Originally Posted by JeremyBoden View Post
You might as well have used something like Dropbox - at least they claim they won't steal your data.
Your data is held encrypted - but Dropbox hold the encryption keys!
Thanks Jeremy. I've heard SpiderOak is even better with encryption.
 
Old 03-30-2015, 03:34 PM   #13
Gregg Bell
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Quote:
Originally Posted by maples View Post
Rsync would work just fine for backups. I use something like this to backup my laptop to an external drive:
Code:
rsync -avPh /home/maples/documents/ /mnt/backup-drive/ --delete -n
A breakdown of what's happening:
-a: Archive. It preserves permissions, ownerships, and timestamps, as well as recursing into directories. For backups, this flag is all but mandatory
-v: Verbose. Basically, prints files and directories to the terminal as it runs through them as well as a summary at the end. If you're going to use automated scripts, you probably don't want this;.
-P: Prints a progress counter as it copies each file (displays progress for only that file, not the entire backup). You definitely don't want this for scripts, and I use it mainly to make sure things are running smoothly.
-h: Prints file sizes (progress bar and summary) in human-readable format.
/home/maples/documents/: The "source" directory. Note that (unlike most other programs) the trailing "/" at the end is important. I'm not sure what happens if you omit it on the "source", but see my note for the destination.
/mnt/backup-drive/: The "destination" directory. Again, the trailing "/" at the end is important. If you omit it, it will create a new directory in the destination for the backup, instead of backing up directly to the destination.
--delete: Deletes files in the destination that are no longer in the source.
-n: "Dry run." I use this every time, before I run the backup. Basically, (when used with -v) it prints out the files that it's going to copy, and delete. I use this to make sure that there's not a file that I wanted to keep an older version of, or that I edited on the external drive. Once you've looked over the output and decided that it's going to do what you want it to do, remove this flag and run it again to make it actually run the backup.
maples, thanks, but not having a computer background I would be shaking in my boots to use something like this. Plus I don't have an external hard drive. The closest I come to backing things up is with a flash drive. I just get nervous thinking 'what if the flash drive craps out.'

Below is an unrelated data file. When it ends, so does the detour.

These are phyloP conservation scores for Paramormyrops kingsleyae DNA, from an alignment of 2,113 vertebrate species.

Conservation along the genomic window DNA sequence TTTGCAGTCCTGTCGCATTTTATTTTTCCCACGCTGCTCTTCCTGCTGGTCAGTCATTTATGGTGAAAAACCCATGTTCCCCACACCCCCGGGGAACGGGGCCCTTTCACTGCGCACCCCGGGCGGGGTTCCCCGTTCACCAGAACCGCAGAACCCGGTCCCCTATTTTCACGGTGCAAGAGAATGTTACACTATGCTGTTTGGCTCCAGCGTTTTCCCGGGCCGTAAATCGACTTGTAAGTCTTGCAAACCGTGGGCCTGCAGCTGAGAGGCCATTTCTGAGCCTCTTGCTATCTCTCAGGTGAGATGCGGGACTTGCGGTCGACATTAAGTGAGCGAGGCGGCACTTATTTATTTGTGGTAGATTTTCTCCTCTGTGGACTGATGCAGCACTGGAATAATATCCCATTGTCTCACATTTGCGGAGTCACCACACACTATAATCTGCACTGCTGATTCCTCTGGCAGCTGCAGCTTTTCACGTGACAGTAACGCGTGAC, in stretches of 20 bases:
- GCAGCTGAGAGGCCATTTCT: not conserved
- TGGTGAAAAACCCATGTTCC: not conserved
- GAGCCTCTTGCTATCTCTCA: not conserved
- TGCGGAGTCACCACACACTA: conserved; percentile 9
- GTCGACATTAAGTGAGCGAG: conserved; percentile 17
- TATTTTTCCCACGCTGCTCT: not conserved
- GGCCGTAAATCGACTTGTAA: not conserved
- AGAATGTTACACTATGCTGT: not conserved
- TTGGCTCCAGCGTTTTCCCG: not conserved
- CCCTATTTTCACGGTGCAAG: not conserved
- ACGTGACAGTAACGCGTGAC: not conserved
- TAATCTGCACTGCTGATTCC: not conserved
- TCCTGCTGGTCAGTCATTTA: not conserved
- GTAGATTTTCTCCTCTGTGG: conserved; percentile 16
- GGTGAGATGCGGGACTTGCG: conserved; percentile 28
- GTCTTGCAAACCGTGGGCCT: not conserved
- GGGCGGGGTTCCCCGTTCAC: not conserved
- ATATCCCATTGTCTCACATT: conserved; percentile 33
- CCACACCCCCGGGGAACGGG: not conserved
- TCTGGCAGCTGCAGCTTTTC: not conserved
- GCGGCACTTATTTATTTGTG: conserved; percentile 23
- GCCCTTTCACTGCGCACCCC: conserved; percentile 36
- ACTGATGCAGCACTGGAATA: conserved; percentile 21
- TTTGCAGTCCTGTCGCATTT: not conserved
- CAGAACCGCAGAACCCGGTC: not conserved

I need something mega simple.
 
Old 03-30-2015, 03:48 PM   #14
joe_2000
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Quote:
Originally Posted by Gregg Bell View Post
Thanks joe. I don't even know if I need syncing. A friend just got me interested in Copy.com for the free cloud storage there. Then I found out Copy's main functionality was backing up the whole computer--and syncing.

Really I think all I need is an effective backup. Does rsync back stuff up too? I'll check into this deja dup.
As others have posted rsync is a command line utility. It's strength is that it can sync two locations and only transfer the differences rather than complete files. That makes it a very efficient tool over slow connections. I believe there is also gui font end available called grsync. You should try that out, it might be "mega-simple".

The advantage of plain rsync is that you can easily automate periodic execution through cron, which is not so relevant for you since you want to backup to a flash drive at points in time you will be deciding manually. So you could try grsync I guess. Never used it myself though.

Deja dup, if I recall correctly, is python based and has an automatic archiving function. That means that you can go back to older versions of a file. The downside is that you need deja dup to recover the data, whereas backups created with (g)rsync can be accessed with a normal file browser. They are just normal copies of your data.

Again, all of this from the top of my head based on what I read coincidently a couple of days ago.
 
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Old 03-30-2015, 04:23 PM   #15
Gregg Bell
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Quote:
Originally Posted by joe_2000 View Post
As others have posted rsync is a command line utility. It's strength is that it can sync two locations and only transfer the differences rather than complete files. That makes it a very efficient tool over slow connections. I believe there is also gui font end available called grsync. You should try that out, it might be "mega-simple".

The advantage of plain rsync is that you can easily automate periodic execution through cron, which is not so relevant for you since you want to backup to a flash drive at points in time you will be deciding manually. So you could try grsync I guess. Never used it myself though.

Deja dup, if I recall correctly, is python based and has an automatic archiving function. That means that you can go back to older versions of a file. The downside is that you need deja dup to recover the data, whereas backups created with (g)rsync can be accessed with a normal file browser. They are just normal copies of your data.

Again, all of this from the top of my head based on what I read coincidently a couple of days ago.
Thanks Joe. I don't know,though. I looked at grsync and at this point it doesn't look simple. I think I just need to relax and let the information come in. At this point Copy.com isn't looking so bad. I'm not all that concerned about the privacy issue but I am concerned about losing data with it.

It seems you just put all your file folders into the Copy Folder. Then it's all in the Copy cloud. Simple. You access your files from both computers in the same Copy folder (on either computer). But what if the Copy cloud crashes? That would be a nightmare.